What are some of the most interesting or exciting projects you are working on now?
I just finished my newest book Unstuck: How to Break Through Writer’s Block, Find Your Voice and Get into the College of Your Dreams. I’m busy promoting that book right now, giving interviews, speaking at events, doing book signings.
I have a few books in the wings asking to be written.
One is called One Gun about (my experiences with) gun violence in America, but the last time I sat down to write a chapter of that book, a gunshot flew through my writing cabin which is in the middle of nowhere. I’m not kidding! And since then, I’ve been, well gun shy, I guess you could say.
I do have an uncanny ability to manifest things. Seems like I get an idea and it comes to pass. So I have to be very careful what I ask for — and even what I think!
I’m not sure when, or if, I’ll get back to that book.
I hope one day to start a global think tank whereby lay people from all over the world are brought together in (possibly even virtual) roundtables to solve world problems such as global warming, Ebola, AIDS. I have this idea that intelligent people who don’t know anything about the ins and outs of the problem they are trying to solve come to it with fresh eyes — outside of academia, outside of corporations, outside of competition. I call this start up idea — ShareThatThought.com
I would be thrilled to one day make this a reality.
What is the one habit you believe contributed the most to you becoming a great writer? (i.e. perseverance, discipline, play, craft study) Can you share a story or example?
I have cultivated my unique ability to free associate and move between worlds. I have a very porous mind. I absorb a lot, sometimes without even knowing it, and can see below the surface of life at the same time as living in it, if that makes any sense.
My mother tells me my first word was hippopotamus. I guess I have to believe her on that one. She also tells me that when I was about a year old, she would sit me on her lap and point to pictures in a book to teach me the words for things. She said I would deliberately mix them up. “Cucumber,” she’d say, pointing to the cucumber. “I would shake my head. “Turtle,” I would say. Then when she got to the turtle, I’d say “cucumber.” I’m not sure exactly what this says about me, but I guess I had a spirit of (word) play right from the get-go.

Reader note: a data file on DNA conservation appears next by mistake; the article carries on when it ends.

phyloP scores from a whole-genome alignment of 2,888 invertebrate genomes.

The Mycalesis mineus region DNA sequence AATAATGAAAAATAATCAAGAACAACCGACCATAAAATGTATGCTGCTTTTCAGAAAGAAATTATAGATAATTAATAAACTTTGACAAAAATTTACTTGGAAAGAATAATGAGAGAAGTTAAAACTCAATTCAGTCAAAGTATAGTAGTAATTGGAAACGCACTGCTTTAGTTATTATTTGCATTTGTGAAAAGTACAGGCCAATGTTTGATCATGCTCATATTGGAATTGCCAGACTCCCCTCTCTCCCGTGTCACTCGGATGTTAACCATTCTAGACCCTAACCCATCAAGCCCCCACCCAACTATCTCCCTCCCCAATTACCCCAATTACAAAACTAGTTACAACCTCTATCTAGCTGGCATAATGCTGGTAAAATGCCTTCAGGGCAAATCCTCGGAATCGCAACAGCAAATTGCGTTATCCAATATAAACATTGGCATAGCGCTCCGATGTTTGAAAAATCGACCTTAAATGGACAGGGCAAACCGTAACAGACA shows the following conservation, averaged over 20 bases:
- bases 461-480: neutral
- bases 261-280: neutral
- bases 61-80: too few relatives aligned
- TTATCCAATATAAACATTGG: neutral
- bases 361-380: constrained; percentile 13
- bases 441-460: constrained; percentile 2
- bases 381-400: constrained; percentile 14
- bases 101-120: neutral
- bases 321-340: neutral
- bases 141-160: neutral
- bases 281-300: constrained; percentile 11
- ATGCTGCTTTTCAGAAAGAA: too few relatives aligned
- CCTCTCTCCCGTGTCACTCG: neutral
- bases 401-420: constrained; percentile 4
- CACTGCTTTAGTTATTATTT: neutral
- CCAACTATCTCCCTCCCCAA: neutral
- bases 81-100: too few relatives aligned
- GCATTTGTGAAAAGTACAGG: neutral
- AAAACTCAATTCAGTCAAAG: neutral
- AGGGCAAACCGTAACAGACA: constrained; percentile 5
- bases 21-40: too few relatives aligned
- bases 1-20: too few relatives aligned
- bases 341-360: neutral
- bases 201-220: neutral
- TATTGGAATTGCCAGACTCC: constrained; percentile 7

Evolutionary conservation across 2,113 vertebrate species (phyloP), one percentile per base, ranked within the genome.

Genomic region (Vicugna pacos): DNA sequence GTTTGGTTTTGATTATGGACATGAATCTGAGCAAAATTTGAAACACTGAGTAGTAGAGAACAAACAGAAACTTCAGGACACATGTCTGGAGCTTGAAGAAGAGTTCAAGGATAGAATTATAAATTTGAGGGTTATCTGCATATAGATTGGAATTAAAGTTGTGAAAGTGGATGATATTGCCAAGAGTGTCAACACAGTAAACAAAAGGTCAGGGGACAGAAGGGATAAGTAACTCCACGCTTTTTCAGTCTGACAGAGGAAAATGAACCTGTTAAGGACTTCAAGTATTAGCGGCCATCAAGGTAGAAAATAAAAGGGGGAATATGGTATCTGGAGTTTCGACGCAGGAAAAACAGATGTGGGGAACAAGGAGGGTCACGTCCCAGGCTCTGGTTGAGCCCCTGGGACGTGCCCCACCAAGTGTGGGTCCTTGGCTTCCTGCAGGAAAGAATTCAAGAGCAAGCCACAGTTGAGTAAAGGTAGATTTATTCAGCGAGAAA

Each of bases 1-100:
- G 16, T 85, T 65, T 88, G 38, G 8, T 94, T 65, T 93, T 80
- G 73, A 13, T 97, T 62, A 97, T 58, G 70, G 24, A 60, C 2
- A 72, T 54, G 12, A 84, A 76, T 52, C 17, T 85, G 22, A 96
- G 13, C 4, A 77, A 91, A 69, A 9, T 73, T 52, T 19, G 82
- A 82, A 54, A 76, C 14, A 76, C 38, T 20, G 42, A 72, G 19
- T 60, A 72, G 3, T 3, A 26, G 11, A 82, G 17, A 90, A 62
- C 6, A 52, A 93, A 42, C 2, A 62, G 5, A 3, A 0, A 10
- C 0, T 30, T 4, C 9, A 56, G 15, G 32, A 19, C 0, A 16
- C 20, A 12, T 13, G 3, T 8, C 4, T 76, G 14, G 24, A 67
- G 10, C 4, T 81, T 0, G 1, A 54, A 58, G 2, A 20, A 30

So I guess I would say I value the power of association and allow myself to enter into unknown territory. I never make myself write if I don’t feel like it, but when I’m working on a book or a project, I’m like a dog with a bone.
Can you share the most interesting story that you shared in your book?
I started playing tennis when I was eleven. By the time I was thirteen, I was teaching tennis to adults. I had natural ability. By all accounts, I should have become a world-class tennis player. Unfortunately, I had what I came to call “a jolt.” My wrist would quiver and all bets were off. The ball would tip the end of the racket and fly over the fence. Mouths would fly open. I mean this unexpected wildness threw everyone off. I didn’t realize at the time that I could still have become the champion I was destined to be if I hadn’t started to fear the inevitable.
One day, I read The Inner Game of Tennis. It changed my life. I came to understand that there was nothing to fear but fear itself. Although I did not end up reaching my highest potential in tennis, I learned a lot about myself and about what would become super-important to me — The Power of Positive Thinking.
I could have called Unstuck The Inner Game of Writing.
And I am sure my power to realize my own dreams, and teach others to realize theirs, comes in part from my experience with tennis.
What is the main empowering lesson you want your readers to take away after finishing your book?
There is always a realm a hair’s breadth away in which you can access your deeper, higher, most powerful self. And you need access to that self to be successful — in writing, and in life.
But you don’t need a topic to start writing. You need to start writing to find a topic. Allow yourself to play. Feel in your body what that feels like. Return to that feeling when you’re writing and let the river take you.
What was the biggest challenge you faced in your journey to becoming a bestselling author? How did you overcome it? Can you share a story about that that other aspiring writers can learn from?
About twenty-five years ago, I wrote a book called Vera. I was living in London at the time. I ended up seeing an ad in The Herald Tribune placed by a literary agent looking for maverick American writers. His name was Jonny Geller of Curtis Brown. I wrote him a 3-sentence cover letter that read: